Anthrpod Dissection By: Maegan Hollins Vu PAP Bio-pd.3
Students will learn about the internal and external structures in the arthropod, grasshopper. During the dissection students will observe the functions of organs and structures found in the body.
These medium sized arthropods are found throughout the world in dry open areas with a lot of grass. Although nocturnal, many grasshoppers come out during the day. These solitary animals depend on plants and dead insects for sustenance. However, they are hunted by many animals including praying mantises, snakes and birds. Because they are herbivores and live in abundance, ecosystems are changed due to the loss of plant material.
Grasshopper Life Cycle
Interior and Exterior Anatomy of a Grasshopper
Internal Anatomy of a Crayfish
Compare the internal anatomy of a crayfish and grasshopper because they are in the same family.
The Respiratory System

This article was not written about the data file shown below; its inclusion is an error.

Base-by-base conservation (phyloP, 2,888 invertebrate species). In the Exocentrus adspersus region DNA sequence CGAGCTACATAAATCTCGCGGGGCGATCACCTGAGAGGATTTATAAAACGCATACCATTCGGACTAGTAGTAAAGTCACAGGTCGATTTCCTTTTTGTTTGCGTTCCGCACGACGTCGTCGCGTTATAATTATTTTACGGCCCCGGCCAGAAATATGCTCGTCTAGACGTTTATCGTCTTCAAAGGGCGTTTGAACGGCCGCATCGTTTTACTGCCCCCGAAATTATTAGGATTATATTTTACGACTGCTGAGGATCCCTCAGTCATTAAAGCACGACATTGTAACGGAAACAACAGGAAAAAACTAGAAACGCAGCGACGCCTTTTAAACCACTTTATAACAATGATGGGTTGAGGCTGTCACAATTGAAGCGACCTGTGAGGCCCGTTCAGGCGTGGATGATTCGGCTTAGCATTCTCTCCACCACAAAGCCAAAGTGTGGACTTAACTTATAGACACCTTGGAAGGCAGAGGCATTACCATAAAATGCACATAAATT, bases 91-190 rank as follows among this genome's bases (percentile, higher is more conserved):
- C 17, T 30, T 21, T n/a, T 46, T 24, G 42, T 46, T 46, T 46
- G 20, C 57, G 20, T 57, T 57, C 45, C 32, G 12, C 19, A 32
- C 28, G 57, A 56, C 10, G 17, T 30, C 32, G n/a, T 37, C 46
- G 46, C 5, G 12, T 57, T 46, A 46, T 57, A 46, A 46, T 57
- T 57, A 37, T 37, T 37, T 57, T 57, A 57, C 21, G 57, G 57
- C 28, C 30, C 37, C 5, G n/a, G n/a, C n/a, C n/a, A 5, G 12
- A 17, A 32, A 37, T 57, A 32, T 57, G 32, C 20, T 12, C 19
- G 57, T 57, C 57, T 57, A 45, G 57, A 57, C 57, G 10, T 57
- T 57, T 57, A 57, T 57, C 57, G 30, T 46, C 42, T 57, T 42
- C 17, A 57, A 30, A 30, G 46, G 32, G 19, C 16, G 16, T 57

Terrestrial arthropods, have trachea rather than gill and a lungs. Air passes through the spiracle, small opening right outside the exoskeleton. After air passes through the spiracle, it passes through the tracheal trunk and diffuses through the tracheal tubes. Oxygen then is dissolved into liquid and diffuses into the cytoplasm. During the same time, waste product is released, carbon dioxide, out of the body.
Internal Organs and Structures
This show the trachea found in terrestrial arthropods.
Cross Section Picture
This picture depicts the esophagus and organs of a grasshopper at the anterior end.
Cladogram of a Grasshopper
1 Hooper, 2 Hopper, 3 Hopper, 4
There are more than 11,000 species of grasshoppers.
Young grasshoppers can eat twice there body weight.
Grasshoppers clean themselves frequently.